On the podcast and in person, Enten’s most distinctive feature is his voice. The nasally Bronx accent is reminiscent of something out of 1940s Hollywood, or what Ira Glass’s Jewish uncle might sound like. When speaking on a topic he’s passionate about, Enten’s voice rises and he waves his hands for emphasis.
— Galen Druke (@galendruke) March 1, 2016
Whether writing or speaking, Enten is a font of historical minutiae. He made a point of weaving esoteric sports trivia or allusions to ‘90s sitcoms into nearly every conversation we had. It’s almost impossible to believe that he doesn’t spend most of his waking hours buried in reference books, but Enten claims to hate reading.
Instead, he draws on his prodigious memory or late-night binges of YouTubed election night clips and discontinued sitcoms, which he watches in his apartment a few blocks from FiveThirtyEight’s Upper West Side offices. Enten’s father, who he calls his best friend, died last fall, and aside from trips to the Bronx for dinner with his mother and Sunday afternoons watching football at the office, his time is entirely dedicated to his work. “I like what I do, and more than that, I live what I do,” Enten says. “I think very few people watch old election night clips on YouTube.”
To understand the facility of Enten’s memory, example works better than explanation. During a recent chat at the Manhattan diner, he recreated game four of the 1999 National League Championship Series (“It was on a Saturday. Jared Feldman was over to watch it.”); the 1977 New York mayoral race (“How can you get a better race than that one??”); and the television theme song discography of Jesse Frederick (“Perfect Strangers, Full House, Step-by-Step…did I say Perfect Strangers?”).
Neil Paine, a senior sportswriter at FiveThirtyEight and Enten’s deskmate for the past two years, remembers being impressed, confused, and somewhat unsure what to make of his colleague when they met. “I’d never in my life met a real person who is like this, talked like this, behaved like this, sounded like this,” Paine said. “I did not know that this type of person existed in real life.”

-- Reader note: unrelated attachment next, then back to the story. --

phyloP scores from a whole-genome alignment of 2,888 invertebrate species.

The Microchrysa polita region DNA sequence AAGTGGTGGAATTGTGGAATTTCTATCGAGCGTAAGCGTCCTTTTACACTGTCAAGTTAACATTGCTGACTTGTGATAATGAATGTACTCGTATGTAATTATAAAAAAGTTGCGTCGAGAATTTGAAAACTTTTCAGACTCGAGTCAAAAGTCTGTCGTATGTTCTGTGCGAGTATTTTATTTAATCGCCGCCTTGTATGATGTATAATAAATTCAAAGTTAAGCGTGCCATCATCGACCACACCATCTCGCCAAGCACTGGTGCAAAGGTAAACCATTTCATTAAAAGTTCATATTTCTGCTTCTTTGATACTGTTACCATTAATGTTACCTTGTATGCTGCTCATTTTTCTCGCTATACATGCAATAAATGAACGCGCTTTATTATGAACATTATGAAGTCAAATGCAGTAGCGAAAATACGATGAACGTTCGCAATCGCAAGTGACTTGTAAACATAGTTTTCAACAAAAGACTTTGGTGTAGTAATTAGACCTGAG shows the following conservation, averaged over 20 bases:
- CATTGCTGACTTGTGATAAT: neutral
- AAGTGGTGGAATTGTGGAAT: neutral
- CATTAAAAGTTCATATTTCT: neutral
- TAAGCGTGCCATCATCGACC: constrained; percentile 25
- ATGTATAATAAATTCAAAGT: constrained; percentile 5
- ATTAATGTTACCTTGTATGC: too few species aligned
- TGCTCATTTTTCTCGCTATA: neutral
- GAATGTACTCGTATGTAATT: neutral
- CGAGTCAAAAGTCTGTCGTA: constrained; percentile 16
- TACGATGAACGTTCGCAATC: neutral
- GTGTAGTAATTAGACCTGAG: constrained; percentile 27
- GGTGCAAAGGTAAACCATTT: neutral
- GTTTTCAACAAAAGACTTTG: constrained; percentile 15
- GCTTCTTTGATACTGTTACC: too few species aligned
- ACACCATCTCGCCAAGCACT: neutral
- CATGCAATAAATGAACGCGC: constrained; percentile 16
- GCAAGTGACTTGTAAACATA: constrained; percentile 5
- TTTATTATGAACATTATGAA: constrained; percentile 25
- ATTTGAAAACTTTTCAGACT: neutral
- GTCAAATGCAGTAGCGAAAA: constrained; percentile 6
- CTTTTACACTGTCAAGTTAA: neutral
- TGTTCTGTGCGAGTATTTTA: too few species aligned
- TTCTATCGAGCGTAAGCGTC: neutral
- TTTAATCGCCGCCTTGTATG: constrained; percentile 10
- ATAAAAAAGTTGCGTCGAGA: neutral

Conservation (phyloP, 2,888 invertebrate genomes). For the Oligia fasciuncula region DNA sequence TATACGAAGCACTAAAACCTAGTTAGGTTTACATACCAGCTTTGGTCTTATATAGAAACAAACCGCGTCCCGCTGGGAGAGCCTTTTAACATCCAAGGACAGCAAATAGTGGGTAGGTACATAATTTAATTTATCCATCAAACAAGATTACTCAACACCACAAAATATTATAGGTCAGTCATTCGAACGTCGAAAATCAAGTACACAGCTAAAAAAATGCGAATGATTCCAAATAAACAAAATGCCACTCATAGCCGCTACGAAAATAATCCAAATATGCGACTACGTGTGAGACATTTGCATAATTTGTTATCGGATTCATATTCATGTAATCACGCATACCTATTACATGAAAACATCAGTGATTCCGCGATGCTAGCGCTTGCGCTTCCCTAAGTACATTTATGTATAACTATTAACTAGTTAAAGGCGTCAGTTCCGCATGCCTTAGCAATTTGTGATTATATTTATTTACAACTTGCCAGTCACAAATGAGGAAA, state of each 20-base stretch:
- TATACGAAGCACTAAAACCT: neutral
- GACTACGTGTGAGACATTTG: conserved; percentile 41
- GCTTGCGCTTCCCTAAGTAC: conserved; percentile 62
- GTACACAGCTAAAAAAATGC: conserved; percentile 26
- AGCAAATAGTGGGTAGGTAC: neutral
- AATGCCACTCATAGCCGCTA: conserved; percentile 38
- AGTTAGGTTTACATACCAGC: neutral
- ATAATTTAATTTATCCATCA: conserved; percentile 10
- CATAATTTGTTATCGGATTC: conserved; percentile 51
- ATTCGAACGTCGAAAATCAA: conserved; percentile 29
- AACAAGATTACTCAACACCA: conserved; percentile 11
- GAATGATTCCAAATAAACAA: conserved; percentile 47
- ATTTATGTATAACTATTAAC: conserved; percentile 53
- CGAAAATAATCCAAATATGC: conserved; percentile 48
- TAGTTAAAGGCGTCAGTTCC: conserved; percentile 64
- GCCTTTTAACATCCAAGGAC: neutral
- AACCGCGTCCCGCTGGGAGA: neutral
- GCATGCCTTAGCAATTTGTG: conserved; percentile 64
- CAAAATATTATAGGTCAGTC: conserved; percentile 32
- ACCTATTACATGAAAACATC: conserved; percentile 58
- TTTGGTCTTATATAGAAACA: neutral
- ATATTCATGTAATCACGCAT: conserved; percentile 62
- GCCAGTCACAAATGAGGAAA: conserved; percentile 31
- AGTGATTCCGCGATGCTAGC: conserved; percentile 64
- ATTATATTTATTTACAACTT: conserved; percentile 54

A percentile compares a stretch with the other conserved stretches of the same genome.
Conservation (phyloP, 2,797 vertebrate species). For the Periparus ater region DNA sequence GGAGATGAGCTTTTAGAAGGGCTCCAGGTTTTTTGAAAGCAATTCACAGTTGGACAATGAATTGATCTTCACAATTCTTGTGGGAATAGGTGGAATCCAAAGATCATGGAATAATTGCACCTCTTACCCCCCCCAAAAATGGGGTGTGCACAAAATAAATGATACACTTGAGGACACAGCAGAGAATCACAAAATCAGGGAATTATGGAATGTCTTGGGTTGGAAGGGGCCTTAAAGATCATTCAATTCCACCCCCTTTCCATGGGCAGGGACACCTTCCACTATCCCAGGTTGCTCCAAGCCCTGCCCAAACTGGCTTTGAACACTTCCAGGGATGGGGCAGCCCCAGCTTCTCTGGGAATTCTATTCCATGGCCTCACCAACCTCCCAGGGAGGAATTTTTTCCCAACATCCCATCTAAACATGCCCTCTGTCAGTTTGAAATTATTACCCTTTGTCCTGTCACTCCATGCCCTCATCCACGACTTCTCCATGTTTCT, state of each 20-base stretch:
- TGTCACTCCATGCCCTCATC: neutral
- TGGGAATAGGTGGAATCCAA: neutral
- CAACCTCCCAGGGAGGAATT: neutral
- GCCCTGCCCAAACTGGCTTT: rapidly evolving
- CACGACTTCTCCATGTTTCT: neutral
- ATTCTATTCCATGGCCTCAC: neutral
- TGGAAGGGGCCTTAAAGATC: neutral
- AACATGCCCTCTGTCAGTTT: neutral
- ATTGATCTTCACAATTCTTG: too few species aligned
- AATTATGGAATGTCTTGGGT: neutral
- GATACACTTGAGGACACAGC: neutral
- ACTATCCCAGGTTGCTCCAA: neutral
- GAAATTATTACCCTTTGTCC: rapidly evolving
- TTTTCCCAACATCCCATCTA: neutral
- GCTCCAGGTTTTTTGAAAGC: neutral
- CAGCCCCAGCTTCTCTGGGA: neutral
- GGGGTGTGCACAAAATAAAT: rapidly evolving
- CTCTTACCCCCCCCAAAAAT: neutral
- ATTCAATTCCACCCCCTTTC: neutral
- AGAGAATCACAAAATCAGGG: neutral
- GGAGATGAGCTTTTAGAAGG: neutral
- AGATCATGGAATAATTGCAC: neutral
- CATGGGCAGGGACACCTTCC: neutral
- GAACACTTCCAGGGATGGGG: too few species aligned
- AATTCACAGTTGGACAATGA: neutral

The data-driven, analytical nature of FiveThirtyEight’s journalism doesn’t leave much room for writing with personality. While Enten occasionally manages to hint at his interests (recently, he noted that some pollsters treat independent voters like the golden key in Super Mario World), the podcast and his lively Twitter feed best showcase his unique sensibilities.
Referring, on the podcast, to tightening post-Labor Day polls, Enten questioned whether Hillary Clinton was more like former Yankees closer John Wetteland or former Met Armando Benitez. On Twitter, he recently summed up his thoughts on the 2016 election thusly:
My thoughts on 2016. pic.twitter.com/zs67zC6DQY
— (((Harry Enten))) (@ForecasterEnten) September 12, 2016
Figuring out how to explain why this year’s race, and the coverage of it, is best represented by a dumpster fire has been among Enten’s goals for more than a year. As he sees it, 2016 has presented journalists with plenty of anomalies. Both candidates are historically disliked. Donald Trump, in his background and temperament, is unlike any candidate in memory. Endorsements from party leaders, which have played a large, sometimes decisive, role in past elections, seemed to have little influence on the Republican side of the primary. All this has created major problems for journalism. On Twitter, the dumpster fire .gif has emerged as visual shorthand for any sort of complete disaster. For Enten and many others following this election, the metaphor is clear-cut.